With the rapid pace of change in today’s digital world, it is easy to dismiss, or certainly forget, that the technology we take for granted today, such as personal computers and smartphones, only exist as the result of years and years of pioneering work. Moore's Law, the observation that semiconductor density is rising at an exponential rate, was uttered 50 years ago but continues to be as relevant today as it was in 1965, perhaps more so.
The future of the smartphone industry, wearables and the Internet of Things all depend on the technology industry developing, faster, smaller, more efficient and cheaper processors. For now, at least, chipmakers like Intel are managing to maintain Moore's Law, but it is becoming increasingly difficult.
Intel missed its predicted target of implementing its 14nm process in 2013, with yield problems setting back the launch another 12 months. Intel’s 10nm process, which was expected to be in use later this year, will now not be unveiled until 2017.
Furthermore, as the properties of silicon change when using it in very small sizes, the difficulty of manufacturing technology nodes much smaller than this becomes much more difficult. It is said that necessity is the mother of all invention, and it is likely that innovation will once again step in to prolong Moore's Law for the foreseeable future, but this cannot go on indefinitely. Already, many industry experts are announcing that the chances of Moore's Law continuing for another 50 years are slim.
"I pick about 2020 as the earliest we could call [Moore's Law] dead," explained DARPA Director and Pentium processor architect Robert Colwell in 2013. "And I'm picking 7nm. You could talk me into 2022. You might even be able to talk me into 5nm. But you're not going to talk me into 1nm. I think physics dictates against that."
For the next few years, however, Intel has high hopes that the continuation of Moore's Law can bring about even greater innovation than seen previously The exponential nature of Moore's Law means that the next ten years may be more ground-breaking than the previous 50 and Millennials, who have grown up with technology, may be better placed to take advantage of this technological growth.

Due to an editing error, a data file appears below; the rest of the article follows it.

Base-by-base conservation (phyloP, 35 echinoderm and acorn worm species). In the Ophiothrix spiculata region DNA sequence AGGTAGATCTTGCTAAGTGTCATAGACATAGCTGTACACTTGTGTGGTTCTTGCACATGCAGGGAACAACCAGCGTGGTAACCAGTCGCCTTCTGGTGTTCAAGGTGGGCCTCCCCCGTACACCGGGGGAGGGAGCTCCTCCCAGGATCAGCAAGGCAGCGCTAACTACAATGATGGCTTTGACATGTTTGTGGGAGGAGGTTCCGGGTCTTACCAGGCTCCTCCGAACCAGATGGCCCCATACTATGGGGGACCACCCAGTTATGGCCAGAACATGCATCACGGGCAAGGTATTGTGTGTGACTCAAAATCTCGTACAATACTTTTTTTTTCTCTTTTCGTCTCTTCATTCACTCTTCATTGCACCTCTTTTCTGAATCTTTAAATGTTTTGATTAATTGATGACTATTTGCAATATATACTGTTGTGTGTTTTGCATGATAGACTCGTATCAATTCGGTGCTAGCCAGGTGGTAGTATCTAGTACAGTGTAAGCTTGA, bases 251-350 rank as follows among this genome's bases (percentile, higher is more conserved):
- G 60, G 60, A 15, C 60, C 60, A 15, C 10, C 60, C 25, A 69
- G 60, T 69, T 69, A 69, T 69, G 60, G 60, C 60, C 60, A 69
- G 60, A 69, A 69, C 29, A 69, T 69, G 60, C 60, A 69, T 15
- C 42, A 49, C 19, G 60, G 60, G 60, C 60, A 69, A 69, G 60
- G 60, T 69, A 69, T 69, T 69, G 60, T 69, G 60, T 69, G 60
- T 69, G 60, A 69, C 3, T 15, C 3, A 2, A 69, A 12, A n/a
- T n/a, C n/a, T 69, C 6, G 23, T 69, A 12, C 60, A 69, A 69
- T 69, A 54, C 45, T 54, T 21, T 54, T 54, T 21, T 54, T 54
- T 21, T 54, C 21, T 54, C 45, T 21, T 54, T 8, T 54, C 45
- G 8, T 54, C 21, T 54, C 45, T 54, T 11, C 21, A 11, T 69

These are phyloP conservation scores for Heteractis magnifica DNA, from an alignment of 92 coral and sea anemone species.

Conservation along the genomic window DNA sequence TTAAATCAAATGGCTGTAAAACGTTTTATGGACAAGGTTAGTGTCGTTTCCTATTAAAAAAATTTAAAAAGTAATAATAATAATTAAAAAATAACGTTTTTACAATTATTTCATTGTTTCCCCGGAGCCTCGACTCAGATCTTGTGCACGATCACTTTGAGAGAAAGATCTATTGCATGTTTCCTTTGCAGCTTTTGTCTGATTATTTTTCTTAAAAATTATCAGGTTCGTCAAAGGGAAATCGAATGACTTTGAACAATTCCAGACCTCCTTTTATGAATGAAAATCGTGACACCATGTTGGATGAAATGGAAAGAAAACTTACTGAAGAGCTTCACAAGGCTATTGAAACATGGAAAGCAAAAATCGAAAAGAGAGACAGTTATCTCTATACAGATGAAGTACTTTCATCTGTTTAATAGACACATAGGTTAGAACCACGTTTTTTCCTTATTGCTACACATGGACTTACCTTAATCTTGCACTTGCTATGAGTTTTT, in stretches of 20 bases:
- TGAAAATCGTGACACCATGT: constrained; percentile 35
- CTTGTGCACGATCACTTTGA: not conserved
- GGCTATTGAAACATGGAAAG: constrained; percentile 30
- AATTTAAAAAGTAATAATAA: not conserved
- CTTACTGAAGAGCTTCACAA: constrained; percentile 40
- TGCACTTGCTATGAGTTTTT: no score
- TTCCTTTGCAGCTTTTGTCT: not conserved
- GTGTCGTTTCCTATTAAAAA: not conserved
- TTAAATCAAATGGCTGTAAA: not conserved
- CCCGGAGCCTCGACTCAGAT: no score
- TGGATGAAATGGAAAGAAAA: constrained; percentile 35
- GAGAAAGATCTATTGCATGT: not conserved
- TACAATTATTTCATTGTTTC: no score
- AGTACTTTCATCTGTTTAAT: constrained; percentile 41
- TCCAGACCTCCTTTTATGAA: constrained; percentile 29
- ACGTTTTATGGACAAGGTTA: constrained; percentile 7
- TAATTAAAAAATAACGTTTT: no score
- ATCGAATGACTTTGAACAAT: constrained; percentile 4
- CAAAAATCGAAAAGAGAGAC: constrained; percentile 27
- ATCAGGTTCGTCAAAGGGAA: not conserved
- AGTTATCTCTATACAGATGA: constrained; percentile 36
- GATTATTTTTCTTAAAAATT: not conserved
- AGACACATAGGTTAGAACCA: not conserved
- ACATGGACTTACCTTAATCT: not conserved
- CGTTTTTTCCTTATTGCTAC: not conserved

Those within the semiconductor industry believe that Moore's Law will see computers become more integrated into our daily lives – to use Intel Futurist Steve Power Brown’s words, “the digital becomes physical.”
Although perhaps apocryphal, the quote often attributed to IBM CEO Thomas Watson in 1943, that “there is a world market for maybe five computers,” highlights how different the computing landscape was prior to Moore's Law. In the early days of the industry, computers were large scale machines, taking up whole rooms and reserved for academics. Now billions of people all over the world have access to powerful computers that fit into the palms of their hands.
The continuation of Moore's Law is predicted to make computing even more pervasive. Connected cars, smart appliances - soon objects are unlikely to be thought of as “computers,” but many will be powered by cutting-edge technology and connected to the Internet nonetheless.
However, just as giant vacuum-tube computers were eventually replaced by transistor powered devices, it is likely that a new form of technology will be developed to make Moore's Law obsolete.
One possible innovation that could extinguish Moore's Law rather than extend it, is quantum computing.
Quantum computing utilised particles rather than transistors in order to carry out calculations and processes at an extremely fast rate. One of the foremost quantum computing firms is D-Wave Systems and CEO Vern Brownell believes that the technology will see advances that dwarf those being experienced by transistor-based computing.
“You will see many orders of magnitude improvement on each generation, rather than the 2X or 5X that we typically see in classical computing,” he said.
Although D-Wave has seen support from the likes of Google and Amazon CEO Jeff Bezos, quantum computing is still in its infancy and is experiencing the kind of teething problems that the semiconductor business faced in the 1970s.
However, quantum computing is continuing to make progress and is set to release a 1,000 qubit computer in the next few years. In fact, the quantum computing industry already has a prediction of its own by which to measure its future success.
Rose’s Law, name after D-Wave’s founder, states that the number of qubits, the particles driving quantum computers, will quadruple every two years.
When, or indeed if, quantum computing or another technological innovation makes Moore's Law obsolete is impossible to know, but if it is ultimately laid to rest, it can still be held up as fantastic driving force for change in the 20th and 21st centuries. Everything must come to end, and considering Gordon Moore only expected his prediction to last 10 years, to see it still going strong after 50 is testament to the vision and determination of the entire computer industry.